Mineralization of C and N in Whey-Treated Soils and Absorption of N by Plants
MetadataShow full item record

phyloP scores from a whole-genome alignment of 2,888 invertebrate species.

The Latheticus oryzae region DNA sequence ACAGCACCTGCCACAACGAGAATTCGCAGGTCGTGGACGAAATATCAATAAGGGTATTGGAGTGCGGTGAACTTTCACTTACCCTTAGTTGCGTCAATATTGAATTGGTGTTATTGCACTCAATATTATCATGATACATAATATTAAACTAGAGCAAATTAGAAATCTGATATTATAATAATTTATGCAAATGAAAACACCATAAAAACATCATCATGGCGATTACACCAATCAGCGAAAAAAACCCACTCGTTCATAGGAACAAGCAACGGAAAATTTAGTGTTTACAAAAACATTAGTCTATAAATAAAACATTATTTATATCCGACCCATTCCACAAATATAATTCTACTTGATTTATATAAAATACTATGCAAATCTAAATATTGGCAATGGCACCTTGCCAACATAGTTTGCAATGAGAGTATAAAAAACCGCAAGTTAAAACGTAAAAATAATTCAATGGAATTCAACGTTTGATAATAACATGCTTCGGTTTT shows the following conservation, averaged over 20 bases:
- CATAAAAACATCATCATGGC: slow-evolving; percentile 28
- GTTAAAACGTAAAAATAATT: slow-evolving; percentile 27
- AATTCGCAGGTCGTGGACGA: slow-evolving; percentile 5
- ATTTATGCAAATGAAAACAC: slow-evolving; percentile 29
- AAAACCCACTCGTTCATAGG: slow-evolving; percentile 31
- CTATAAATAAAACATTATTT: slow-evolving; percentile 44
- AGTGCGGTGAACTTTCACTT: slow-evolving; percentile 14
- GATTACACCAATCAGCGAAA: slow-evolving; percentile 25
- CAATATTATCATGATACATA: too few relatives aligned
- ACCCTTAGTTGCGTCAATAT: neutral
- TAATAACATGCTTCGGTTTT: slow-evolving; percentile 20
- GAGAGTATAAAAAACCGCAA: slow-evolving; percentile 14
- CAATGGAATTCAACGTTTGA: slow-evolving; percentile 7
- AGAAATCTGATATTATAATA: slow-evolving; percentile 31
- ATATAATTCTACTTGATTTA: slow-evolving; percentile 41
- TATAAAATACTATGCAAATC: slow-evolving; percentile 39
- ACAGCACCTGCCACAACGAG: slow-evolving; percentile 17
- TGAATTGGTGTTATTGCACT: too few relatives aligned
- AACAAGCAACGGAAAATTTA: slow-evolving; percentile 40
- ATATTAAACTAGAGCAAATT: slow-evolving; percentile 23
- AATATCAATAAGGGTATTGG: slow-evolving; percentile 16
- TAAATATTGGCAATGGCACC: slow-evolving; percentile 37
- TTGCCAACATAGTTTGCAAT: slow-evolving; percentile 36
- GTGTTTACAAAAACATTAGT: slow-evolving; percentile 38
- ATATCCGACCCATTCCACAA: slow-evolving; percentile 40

Acid whey deriving from milk processing is a nutrient-rich organic residue, with high potential for use in agriculture. However, in order to establish adequate application doses, it is paramount to understand its mineralization dynamics in the soil. The aims of this study were to evaluate C and N mineralization in two soils fertilized with acid whey and compare the efficiency of distinct incubation methods with and without leaching techniques in predicting the potentially mineralizable N of this residue. Samples of two soils (Haplustox and Haplustult) were submitted to five acid whey doses (0, 80, 160, 240, and 320 kg N ha−1), and the mineralization of C and N was determined. A pot experiment was conducted with the same soils and doses, in order to determine growth and N absorption by maize. C mineralization increased in both speed and quantity with the application of acid whey. Similarly, the potentially mineralizable N was increased, displaying mean values of 79.7 and 68.2 mg N kg−1 in the methods with and without leaching, respectively. N mineralization had strong correlation with absorbed N (r = 0.97 and 0.96, in the methods with and without leaching, respectively). The correlation between net mineralized N and absorbed N was higher without leaching (r = 0.98), in comparison to the leaching method (r = 0.89). Acid whey causes net N immobilization at the beginning of incubation, resulting in low N availability during this period, and its mineralization was better evaluated by the method without leaching.